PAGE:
Leaderboard Banners

Ecclesiastical & Heritage World JTC Roofing Contractors Ltd

Current Issue

Ecclesistical & Heritage World No.92

Ecclesiastical & Heritage World Nimrod
Ecclesiastical & Heritage World Scanaudio

Back Issues

Ecclesiastical & Heritage World Back Issues

Craftsman resurrects old glass for The New Room

John Wesley’s Chapel in Bristol – known as The New Room – opened its doors in 1739 and is the oldest Methodist building in the world. It has been a place of worship, heritage and social action ever since.

In 2017 a new visitor centre opened in the Horsefair courtyard next to it, featuring a café, shop, atrium, library and archive, meeting rooms and new offices – as well as a revamped 12-room museum above the existing chapel.

The Horsefair Project’s primary funders were the Heritage Lottery Fund and the Methodist Church.

The New Room was once perceived as ‘a hidden gem’ in Bristol, but it is now being discovered by many more people: whether they drop in for a coffee, attend a training course in one of the meeting rooms or come to a concert or service in the chapel. The team’s motto is ‘all are welcome’ and their aim is to continue John Wesley’s vision of being ‘a light in the city’ for everyone who visits.

One craftsman who has had a working relationship with The New Room for several years is stained glass artist Wayne Ricketts. Wayne recalled: “Initially I was charged with removing two stained glass windows from the Wesley College, Bristol, prior to its closure in 2010.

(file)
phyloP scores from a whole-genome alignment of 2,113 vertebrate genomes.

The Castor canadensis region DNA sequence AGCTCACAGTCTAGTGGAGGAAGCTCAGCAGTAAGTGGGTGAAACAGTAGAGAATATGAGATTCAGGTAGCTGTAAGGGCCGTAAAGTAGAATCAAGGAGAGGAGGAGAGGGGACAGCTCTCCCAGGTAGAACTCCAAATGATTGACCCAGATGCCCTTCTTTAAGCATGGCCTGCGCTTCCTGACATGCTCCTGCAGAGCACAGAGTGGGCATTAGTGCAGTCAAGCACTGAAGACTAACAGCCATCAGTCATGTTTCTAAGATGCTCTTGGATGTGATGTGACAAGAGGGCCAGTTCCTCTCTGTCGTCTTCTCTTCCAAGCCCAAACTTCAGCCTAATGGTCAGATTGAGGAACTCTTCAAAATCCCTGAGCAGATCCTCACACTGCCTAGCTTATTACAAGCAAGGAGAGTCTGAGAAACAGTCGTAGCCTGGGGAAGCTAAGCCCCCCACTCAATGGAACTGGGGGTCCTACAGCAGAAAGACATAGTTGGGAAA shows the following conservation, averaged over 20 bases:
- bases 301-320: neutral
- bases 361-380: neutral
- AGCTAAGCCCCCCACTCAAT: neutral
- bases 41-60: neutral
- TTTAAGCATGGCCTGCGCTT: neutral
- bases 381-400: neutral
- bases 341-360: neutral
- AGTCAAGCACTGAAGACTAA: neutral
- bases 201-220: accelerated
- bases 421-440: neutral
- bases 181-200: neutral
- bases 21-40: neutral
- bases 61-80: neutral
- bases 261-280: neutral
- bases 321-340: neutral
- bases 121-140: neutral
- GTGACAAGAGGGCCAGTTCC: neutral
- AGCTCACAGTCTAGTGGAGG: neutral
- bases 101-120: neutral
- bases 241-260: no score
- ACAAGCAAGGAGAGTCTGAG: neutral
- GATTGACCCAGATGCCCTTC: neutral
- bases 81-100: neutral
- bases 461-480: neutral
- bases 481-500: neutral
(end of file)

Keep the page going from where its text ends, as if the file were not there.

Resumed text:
“The windows, depicting Charles Wesley and Bishop Butler, had obviously started life somewhere else and had been adapted, by splitting into nine sections each, to fit into the metal casement windows of the college. Once they had been extricated, they were put into storage at The New Room for future use.”

With the development of the new visitor centre it was decided to install the two panels in the library. As they had been rather drastically sliced up to fit the windows at the Wesley College, returning them to their original, single-light state was far from straightforward.

Wayne explained: “Simply joining them back together would have been very unsatisfactory, leaving an incongruous grid over the figures; so I had to take them fully apart, draw up a new cutline and find matching glass – cutting, painting and staining new pieces to complement the pieces that could be saved. Once the two panels had been completed, I liaised with bespoke furniture maker Toby Howes, who made and fitted oak frames and stretchers to the library windows to accept the finished stained glass.

“In addition, I was commissioned to create a new, abstract stained glass panel to act as a screen and bring some colour into a corridor in the toilet facilities. Using the logo of The New Room as a starting point, I created a bold, vibrant and colourful piece. Once again it was fitted in liaison with Toby and has been very well received by the many visitors to The New Room.

For further information on Wayne’s work visit www.customstainedglass.co.uk, email This email address is being protected from spambots. You need JavaScript enabled to view it. or call 0117 955 5390.

The New Room is open Monday to Saturday, 10.30am - 4pm all year round. Entry is free, although donations are welcome. It is located in the centre of Bristol’s shopping area at 36 The Horsefair BS1 3JE – visit www.newroombristol.org.uk